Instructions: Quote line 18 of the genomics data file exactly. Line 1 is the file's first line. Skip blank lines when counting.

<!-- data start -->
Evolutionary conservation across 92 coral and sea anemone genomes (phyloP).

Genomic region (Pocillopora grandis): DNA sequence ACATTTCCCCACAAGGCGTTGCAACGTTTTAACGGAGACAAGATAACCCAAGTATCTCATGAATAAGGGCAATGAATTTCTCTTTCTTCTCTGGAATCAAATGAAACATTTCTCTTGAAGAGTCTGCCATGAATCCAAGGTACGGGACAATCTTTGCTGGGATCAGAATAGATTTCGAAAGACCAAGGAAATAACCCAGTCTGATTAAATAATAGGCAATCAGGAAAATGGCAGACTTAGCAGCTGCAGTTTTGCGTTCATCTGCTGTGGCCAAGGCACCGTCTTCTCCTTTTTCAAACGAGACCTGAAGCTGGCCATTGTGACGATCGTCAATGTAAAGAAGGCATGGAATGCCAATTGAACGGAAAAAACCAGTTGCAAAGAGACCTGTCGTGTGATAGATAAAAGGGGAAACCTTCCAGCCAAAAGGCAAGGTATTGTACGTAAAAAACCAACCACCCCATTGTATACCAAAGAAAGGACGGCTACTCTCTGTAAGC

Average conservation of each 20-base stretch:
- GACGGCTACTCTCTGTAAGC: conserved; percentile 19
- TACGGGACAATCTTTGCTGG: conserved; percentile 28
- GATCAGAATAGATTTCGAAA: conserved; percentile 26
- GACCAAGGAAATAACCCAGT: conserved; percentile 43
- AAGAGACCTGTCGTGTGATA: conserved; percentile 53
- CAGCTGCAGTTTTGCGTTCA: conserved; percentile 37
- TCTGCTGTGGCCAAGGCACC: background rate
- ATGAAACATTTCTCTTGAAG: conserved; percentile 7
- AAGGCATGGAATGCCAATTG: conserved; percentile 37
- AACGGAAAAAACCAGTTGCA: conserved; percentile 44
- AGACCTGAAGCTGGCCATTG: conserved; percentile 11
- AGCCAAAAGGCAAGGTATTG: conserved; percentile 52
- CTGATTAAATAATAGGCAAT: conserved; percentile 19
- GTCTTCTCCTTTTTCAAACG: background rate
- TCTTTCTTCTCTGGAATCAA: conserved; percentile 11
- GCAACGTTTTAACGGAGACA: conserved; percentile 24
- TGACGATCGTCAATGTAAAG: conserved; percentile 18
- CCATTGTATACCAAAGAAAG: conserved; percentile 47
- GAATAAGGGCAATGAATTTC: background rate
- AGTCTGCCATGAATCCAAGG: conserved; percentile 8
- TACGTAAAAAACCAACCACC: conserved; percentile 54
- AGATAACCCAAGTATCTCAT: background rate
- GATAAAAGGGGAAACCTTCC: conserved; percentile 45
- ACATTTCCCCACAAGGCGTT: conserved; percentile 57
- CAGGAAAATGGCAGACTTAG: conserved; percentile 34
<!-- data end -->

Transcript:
- TCTTTCTTCTCTGGAATCAA: conserved; percentile 11